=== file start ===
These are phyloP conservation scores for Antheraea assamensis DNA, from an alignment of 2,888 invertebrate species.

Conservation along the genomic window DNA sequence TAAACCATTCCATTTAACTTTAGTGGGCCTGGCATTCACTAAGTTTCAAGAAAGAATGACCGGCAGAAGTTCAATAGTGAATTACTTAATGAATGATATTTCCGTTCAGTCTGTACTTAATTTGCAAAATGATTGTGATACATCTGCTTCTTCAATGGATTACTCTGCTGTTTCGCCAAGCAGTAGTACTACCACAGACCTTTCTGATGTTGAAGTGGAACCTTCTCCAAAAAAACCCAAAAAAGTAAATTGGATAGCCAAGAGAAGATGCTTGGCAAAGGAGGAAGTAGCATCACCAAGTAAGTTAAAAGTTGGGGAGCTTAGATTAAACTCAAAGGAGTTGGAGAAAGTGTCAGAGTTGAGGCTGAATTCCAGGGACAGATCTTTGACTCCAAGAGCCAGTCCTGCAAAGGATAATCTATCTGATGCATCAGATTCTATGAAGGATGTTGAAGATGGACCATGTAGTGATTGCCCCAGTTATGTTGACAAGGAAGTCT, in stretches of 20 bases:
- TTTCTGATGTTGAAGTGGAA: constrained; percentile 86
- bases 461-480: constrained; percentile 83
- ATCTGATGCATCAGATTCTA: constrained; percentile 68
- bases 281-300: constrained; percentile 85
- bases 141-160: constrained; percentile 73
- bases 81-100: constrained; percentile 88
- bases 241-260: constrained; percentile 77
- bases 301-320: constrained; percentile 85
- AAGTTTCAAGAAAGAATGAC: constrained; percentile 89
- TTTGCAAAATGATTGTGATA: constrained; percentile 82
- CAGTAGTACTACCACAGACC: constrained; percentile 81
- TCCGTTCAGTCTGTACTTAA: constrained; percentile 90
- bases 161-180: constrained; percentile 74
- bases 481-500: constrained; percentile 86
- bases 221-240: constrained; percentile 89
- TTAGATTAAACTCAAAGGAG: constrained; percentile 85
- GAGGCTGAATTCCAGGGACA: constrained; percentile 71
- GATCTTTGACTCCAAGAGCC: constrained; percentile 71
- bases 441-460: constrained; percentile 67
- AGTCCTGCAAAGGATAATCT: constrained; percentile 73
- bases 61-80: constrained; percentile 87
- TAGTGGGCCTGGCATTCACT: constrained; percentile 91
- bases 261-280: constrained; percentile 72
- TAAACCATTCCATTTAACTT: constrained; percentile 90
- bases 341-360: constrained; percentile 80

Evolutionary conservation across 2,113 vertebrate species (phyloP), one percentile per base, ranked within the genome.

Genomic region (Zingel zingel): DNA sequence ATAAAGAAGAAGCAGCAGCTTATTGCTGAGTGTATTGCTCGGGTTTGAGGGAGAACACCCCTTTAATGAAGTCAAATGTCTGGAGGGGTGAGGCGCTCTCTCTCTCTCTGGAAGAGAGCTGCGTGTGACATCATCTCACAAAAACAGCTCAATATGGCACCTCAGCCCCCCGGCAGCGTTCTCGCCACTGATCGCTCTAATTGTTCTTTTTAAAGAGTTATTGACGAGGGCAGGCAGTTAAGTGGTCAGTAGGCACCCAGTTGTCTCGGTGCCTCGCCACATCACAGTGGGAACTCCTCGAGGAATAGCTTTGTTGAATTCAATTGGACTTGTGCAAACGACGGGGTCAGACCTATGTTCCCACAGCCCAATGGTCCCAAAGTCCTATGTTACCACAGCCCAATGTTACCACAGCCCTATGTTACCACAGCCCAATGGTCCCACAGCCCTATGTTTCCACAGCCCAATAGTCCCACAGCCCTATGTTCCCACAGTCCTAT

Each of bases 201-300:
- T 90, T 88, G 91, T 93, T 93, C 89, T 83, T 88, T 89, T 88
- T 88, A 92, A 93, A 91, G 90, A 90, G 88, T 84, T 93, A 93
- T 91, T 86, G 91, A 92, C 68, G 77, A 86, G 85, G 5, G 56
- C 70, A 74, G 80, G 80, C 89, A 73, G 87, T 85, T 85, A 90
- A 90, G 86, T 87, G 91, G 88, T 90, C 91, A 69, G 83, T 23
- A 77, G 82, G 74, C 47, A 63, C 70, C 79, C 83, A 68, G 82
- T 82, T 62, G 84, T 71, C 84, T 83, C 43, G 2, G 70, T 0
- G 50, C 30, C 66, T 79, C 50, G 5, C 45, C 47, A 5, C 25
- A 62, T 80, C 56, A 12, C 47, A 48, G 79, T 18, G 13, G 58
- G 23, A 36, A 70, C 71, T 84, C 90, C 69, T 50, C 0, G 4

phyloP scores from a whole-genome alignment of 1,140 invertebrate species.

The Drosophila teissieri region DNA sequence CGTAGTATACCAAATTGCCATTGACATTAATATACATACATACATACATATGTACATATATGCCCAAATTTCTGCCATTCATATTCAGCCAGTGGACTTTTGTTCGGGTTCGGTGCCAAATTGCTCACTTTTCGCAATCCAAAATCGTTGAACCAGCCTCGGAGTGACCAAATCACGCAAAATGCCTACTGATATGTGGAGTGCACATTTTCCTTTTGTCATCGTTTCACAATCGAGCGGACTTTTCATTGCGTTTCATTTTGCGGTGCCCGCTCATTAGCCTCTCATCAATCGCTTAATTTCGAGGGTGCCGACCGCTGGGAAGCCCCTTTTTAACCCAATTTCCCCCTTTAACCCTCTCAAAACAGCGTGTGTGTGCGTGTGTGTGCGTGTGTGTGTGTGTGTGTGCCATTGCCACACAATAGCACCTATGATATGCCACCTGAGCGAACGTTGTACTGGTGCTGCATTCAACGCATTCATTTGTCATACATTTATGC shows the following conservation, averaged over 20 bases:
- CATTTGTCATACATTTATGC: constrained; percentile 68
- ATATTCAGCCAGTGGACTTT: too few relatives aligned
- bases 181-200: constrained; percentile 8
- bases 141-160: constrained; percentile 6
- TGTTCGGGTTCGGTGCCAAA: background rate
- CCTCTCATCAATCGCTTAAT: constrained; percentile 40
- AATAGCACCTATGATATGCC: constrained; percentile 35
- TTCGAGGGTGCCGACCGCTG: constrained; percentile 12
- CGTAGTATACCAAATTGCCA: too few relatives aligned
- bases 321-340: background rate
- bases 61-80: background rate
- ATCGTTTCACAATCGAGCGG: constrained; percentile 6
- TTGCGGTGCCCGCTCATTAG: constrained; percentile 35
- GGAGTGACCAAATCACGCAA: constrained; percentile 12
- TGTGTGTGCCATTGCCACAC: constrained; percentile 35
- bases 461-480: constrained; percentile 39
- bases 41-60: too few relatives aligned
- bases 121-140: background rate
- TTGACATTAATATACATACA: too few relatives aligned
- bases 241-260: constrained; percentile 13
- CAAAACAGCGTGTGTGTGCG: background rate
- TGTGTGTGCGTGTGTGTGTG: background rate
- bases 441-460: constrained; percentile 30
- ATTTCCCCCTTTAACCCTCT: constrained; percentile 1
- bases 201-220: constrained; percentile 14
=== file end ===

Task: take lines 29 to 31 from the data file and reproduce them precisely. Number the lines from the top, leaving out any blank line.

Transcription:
Genomic region (Zingel zingel): DNA sequence ATAAAGAAGAAGCAGCAGCTTATTGCTGAGTGTATTGCTCGGGTTTGAGGGAGAACACCCCTTTAATGAAGTCAAATGTCTGGAGGGGTGAGGCGCTCTCTCTCTCTCTGGAAGAGAGCTGCGTGTGACATCATCTCACAAAAACAGCTCAATATGGCACCTCAGCCCCCCGGCAGCGTTCTCGCCACTGATCGCTCTAATTGTTCTTTTTAAAGAGTTATTGACGAGGGCAGGCAGTTAAGTGGTCAGTAGGCACCCAGTTGTCTCGGTGCCTCGCCACATCACAGTGGGAACTCCTCGAGGAATAGCTTTGTTGAATTCAATTGGACTTGTGCAAACGACGGGGTCAGACCTATGTTCCCACAGCCCAATGGTCCCAAAGTCCTATGTTACCACAGCCCAATGTTACCACAGCCCTATGTTACCACAGCCCAATGGTCCCACAGCCCTATGTTTCCACAGCCCAATAGTCCCACAGCCCTATGTTCCCACAGTCCTAT

Each of bases 201-300:
- T 90, T 88, G 91, T 93, T 93, C 89, T 83, T 88, T 89, T 88